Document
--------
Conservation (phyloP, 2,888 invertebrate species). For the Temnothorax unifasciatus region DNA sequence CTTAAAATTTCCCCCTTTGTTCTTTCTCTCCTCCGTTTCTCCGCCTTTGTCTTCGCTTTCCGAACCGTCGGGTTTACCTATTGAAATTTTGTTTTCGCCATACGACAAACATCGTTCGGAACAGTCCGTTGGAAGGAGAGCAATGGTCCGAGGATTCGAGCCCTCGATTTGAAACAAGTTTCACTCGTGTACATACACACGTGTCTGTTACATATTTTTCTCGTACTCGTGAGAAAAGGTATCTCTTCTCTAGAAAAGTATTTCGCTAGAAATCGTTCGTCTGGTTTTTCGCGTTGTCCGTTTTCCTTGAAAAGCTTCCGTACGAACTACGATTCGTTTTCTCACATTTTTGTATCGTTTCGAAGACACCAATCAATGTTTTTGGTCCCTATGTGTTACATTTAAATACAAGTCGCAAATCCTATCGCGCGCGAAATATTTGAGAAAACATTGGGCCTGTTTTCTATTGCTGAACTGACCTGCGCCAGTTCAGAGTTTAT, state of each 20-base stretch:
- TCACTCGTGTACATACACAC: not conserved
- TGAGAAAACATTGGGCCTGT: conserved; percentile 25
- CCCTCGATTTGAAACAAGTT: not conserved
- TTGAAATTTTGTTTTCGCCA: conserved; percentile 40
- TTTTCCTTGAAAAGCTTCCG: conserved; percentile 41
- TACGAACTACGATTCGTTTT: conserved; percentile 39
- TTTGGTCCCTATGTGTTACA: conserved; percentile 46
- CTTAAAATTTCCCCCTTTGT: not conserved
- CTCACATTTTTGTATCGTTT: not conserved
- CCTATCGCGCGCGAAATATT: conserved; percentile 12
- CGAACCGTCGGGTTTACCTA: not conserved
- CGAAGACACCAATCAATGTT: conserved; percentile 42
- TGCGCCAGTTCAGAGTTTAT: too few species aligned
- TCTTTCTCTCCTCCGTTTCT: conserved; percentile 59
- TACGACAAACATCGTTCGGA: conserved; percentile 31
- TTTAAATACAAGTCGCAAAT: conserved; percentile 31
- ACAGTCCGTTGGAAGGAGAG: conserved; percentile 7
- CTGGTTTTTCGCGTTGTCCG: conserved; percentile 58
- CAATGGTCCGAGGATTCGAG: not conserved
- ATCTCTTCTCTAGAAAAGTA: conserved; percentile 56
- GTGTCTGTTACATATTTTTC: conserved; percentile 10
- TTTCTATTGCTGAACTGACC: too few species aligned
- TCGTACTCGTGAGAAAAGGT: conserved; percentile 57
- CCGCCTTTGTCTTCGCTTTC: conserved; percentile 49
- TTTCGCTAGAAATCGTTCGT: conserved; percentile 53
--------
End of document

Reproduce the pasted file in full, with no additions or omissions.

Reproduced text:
Conservation (phyloP, 2,888 invertebrate species). For the Temnothorax unifasciatus region DNA sequence CTTAAAATTTCCCCCTTTGTTCTTTCTCTCCTCCGTTTCTCCGCCTTTGTCTTCGCTTTCCGAACCGTCGGGTTTACCTATTGAAATTTTGTTTTCGCCATACGACAAACATCGTTCGGAACAGTCCGTTGGAAGGAGAGCAATGGTCCGAGGATTCGAGCCCTCGATTTGAAACAAGTTTCACTCGTGTACATACACACGTGTCTGTTACATATTTTTCTCGTACTCGTGAGAAAAGGTATCTCTTCTCTAGAAAAGTATTTCGCTAGAAATCGTTCGTCTGGTTTTTCGCGTTGTCCGTTTTCCTTGAAAAGCTTCCGTACGAACTACGATTCGTTTTCTCACATTTTTGTATCGTTTCGAAGACACCAATCAATGTTTTTGGTCCCTATGTGTTACATTTAAATACAAGTCGCAAATCCTATCGCGCGCGAAATATTTGAGAAAACATTGGGCCTGTTTTCTATTGCTGAACTGACCTGCGCCAGTTCAGAGTTTAT, state of each 20-base stretch:
- TCACTCGTGTACATACACAC: not conserved
- TGAGAAAACATTGGGCCTGT: conserved; percentile 25
- CCCTCGATTTGAAACAAGTT: not conserved
- TTGAAATTTTGTTTTCGCCA: conserved; percentile 40
- TTTTCCTTGAAAAGCTTCCG: conserved; percentile 41
- TACGAACTACGATTCGTTTT: conserved; percentile 39
- TTTGGTCCCTATGTGTTACA: conserved; percentile 46
- CTTAAAATTTCCCCCTTTGT: not conserved
- CTCACATTTTTGTATCGTTT: not conserved
- CCTATCGCGCGCGAAATATT: conserved; percentile 12
- CGAACCGTCGGGTTTACCTA: not conserved
- CGAAGACACCAATCAATGTT: conserved; percentile 42
- TGCGCCAGTTCAGAGTTTAT: too few species aligned
- TCTTTCTCTCCTCCGTTTCT: conserved; percentile 59
- TACGACAAACATCGTTCGGA: conserved; percentile 31
- TTTAAATACAAGTCGCAAAT: conserved; percentile 31
- ACAGTCCGTTGGAAGGAGAG: conserved; percentile 7
- CTGGTTTTTCGCGTTGTCCG: conserved; percentile 58
- CAATGGTCCGAGGATTCGAG: not conserved
- ATCTCTTCTCTAGAAAAGTA: conserved; percentile 56
- GTGTCTGTTACATATTTTTC: conserved; percentile 10
- TTTCTATTGCTGAACTGACC: too few species aligned
- TCGTACTCGTGAGAAAAGGT: conserved; percentile 57
- CCGCCTTTGTCTTCGCTTTC: conserved; percentile 49
- TTTCGCTAGAAATCGTTCGT: conserved; percentile 53